What are the different types of shellfish poisoning?

Shellfish poisoning is caused by toxins that enter the shellfish in the water before harvest. Shellfish poisoning is less common than shellfish allergies, which can also harm or kill a person. Illnesses caused by shellfish toxins are paralytic, neurotoxic, diarrheal, and amnesic in nature. Careful observation of the shellfish environment can help prevent infected shellfish from being used for human consumption.

Paralytic shellfish poisoning (PSP) is caused by a toxin released by algae and is found in bivalves. Symptoms begin within minutes of consuming the infected shellfish and include headache, dizziness, tingling, nausea, vomiting, and diarrhea. Muscle weakness can make swallowing difficult and can even affect breathing. Particularly at risk are patients who require a ventilator to breathe every day. Vomiting can be induced if the patient is not too weak and symptoms usually subside within six to twelve hours.

Diarrheal shellfish poisoning (DSP) is caused by toxins produced by algae. Like PSP, it is usually found in bivalves. Symptoms begin immediately after ingestion and include severe diarrhea and abdominal pain. Treatment is supportive, and symptoms resolve within a day or two. Death rarely occurs, and if it does, it is due to dehydration.

Neurotoxic shellfish poisoning (NSP) is also found in bivalves. Symptoms occur one to three hours after ingestion. These symptoms include numbness and tingling in the face, mouth, and extremities, reversal of hot and cold sensation where hot substances feel cold and cold substances feel hot, and loss of coordination. Mild to moderate digestive symptoms also occur frequently. Treatment is supportive. No deaths due to NSP have been reported.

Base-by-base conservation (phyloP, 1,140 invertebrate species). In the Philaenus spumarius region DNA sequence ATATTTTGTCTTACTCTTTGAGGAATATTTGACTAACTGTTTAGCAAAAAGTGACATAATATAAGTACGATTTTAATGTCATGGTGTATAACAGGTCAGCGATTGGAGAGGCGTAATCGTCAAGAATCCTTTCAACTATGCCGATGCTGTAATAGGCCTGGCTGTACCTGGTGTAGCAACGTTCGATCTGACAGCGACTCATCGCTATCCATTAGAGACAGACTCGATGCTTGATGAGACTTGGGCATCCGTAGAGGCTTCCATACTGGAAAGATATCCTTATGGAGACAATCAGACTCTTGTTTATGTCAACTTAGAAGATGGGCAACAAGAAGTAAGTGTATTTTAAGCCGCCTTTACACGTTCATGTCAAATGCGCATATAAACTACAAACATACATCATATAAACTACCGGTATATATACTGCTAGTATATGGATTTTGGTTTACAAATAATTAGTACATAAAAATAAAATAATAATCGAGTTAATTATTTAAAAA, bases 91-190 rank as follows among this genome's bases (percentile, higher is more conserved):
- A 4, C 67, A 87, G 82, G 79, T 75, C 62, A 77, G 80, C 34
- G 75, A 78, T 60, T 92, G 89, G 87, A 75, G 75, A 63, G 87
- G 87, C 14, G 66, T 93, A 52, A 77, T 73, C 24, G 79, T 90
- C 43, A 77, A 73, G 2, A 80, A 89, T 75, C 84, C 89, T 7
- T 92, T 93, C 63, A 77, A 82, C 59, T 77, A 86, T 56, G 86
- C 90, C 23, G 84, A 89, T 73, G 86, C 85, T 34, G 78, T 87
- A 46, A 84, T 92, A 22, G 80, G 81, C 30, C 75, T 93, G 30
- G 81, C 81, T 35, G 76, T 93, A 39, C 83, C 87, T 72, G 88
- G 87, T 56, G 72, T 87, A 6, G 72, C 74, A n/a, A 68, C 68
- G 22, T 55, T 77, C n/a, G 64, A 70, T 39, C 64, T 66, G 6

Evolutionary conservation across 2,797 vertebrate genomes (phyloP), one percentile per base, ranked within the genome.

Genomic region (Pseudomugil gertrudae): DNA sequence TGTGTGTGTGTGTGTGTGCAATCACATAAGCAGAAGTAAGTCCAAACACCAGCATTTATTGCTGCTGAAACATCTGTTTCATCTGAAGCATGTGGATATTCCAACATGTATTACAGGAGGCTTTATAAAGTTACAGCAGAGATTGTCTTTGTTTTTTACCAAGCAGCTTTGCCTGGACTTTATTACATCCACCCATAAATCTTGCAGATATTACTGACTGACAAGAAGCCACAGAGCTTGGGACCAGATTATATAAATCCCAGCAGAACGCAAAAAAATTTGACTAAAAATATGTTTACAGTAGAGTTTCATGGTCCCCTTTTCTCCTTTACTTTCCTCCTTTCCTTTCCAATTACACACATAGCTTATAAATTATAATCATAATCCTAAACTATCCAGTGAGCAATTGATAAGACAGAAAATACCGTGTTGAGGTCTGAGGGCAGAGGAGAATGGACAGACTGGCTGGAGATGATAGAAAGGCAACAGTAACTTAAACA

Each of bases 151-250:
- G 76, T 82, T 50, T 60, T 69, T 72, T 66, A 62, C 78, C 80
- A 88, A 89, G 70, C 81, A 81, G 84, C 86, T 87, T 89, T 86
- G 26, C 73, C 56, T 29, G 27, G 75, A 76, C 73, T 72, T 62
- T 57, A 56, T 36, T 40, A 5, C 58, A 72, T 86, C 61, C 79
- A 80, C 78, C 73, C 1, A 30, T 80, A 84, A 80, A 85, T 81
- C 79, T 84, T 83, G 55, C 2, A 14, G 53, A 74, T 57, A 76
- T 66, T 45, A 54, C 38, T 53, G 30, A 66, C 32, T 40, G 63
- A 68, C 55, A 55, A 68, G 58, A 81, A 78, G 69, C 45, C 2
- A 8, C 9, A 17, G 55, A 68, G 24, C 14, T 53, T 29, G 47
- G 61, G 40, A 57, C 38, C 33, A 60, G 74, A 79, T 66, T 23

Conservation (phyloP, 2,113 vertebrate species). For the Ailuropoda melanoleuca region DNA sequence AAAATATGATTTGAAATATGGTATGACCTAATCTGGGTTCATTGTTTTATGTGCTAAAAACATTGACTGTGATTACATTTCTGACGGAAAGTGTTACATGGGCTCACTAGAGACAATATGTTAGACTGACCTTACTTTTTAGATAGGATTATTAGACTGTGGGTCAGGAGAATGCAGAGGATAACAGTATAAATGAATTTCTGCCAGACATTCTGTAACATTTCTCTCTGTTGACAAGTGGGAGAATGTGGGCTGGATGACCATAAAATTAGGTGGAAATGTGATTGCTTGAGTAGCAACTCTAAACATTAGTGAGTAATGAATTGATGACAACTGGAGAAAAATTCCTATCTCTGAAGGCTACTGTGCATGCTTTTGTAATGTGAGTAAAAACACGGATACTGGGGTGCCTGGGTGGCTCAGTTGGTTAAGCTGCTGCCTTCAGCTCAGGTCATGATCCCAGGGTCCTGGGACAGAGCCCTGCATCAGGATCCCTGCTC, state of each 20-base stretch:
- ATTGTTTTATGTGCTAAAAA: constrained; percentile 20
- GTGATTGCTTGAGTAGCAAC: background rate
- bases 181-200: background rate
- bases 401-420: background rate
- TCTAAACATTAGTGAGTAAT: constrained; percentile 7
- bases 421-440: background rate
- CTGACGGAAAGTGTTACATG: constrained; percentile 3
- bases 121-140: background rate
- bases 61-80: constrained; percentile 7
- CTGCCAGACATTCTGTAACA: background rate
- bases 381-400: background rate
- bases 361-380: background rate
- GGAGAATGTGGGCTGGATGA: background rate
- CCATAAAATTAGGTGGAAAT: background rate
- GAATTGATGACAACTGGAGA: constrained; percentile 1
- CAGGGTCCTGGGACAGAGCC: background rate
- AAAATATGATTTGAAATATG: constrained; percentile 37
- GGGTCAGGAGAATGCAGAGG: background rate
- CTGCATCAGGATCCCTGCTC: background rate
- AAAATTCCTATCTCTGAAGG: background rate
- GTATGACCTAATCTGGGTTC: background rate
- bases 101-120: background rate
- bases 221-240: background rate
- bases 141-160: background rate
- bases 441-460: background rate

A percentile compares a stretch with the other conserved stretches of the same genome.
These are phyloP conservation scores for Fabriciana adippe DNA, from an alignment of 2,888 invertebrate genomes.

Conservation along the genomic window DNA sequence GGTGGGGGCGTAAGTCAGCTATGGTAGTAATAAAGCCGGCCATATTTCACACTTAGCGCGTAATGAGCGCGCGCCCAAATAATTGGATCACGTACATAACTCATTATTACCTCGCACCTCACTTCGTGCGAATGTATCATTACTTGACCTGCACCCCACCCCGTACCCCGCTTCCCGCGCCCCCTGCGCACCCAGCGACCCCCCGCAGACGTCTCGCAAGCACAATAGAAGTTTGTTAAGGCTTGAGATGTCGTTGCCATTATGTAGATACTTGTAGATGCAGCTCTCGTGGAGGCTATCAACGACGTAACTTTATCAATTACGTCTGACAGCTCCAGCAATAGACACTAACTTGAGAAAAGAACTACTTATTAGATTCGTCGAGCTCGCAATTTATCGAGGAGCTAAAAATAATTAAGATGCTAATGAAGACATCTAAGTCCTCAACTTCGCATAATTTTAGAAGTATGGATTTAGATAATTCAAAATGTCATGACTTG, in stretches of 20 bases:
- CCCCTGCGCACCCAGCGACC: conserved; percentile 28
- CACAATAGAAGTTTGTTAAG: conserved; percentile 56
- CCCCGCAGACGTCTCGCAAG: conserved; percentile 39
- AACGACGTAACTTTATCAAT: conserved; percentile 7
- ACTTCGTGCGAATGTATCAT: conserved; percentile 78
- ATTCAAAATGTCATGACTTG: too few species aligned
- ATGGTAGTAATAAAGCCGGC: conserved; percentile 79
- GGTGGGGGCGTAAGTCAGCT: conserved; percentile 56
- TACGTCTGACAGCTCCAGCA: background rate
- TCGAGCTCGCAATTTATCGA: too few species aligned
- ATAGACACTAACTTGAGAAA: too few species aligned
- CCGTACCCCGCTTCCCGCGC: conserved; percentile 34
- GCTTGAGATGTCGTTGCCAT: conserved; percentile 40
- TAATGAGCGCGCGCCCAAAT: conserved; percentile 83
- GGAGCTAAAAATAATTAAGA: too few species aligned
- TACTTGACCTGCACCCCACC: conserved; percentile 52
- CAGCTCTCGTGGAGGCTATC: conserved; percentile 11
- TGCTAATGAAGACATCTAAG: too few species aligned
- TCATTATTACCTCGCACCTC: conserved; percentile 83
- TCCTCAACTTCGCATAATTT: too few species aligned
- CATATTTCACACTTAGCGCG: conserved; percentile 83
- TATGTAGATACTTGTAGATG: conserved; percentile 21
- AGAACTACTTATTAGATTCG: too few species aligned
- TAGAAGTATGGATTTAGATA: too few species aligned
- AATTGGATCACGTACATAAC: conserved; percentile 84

Amnesic shellfish poisoning (ASP) is a very rare illness caused by a toxin most commonly found in mussels, clams, and dungeness crabs. Symptoms occur approximately 24 hours after consumption and include abdominal pain, vomiting, diarrhea, headache, heart palpitations, and short-term memory loss. Convulsions, coma, and death can occur in cases of severe poisoning. There is no cure, and treatment is strictly for the comfort of the patient.

The toxins that cause shellfish poisoning are odorless and tasteless. They are not destroyed by cleaning, cooking or freezing. Careful testing of water near shellfish beds is important to prevent shellfish poisoning in humans. Since these toxins are produced by marine plants most often in the summer and early fall, avoiding shellfish at these times will reduce the risk of ingesting them. All forms of shellfish poisoning are rare, due to strict laws governing testing of waters.

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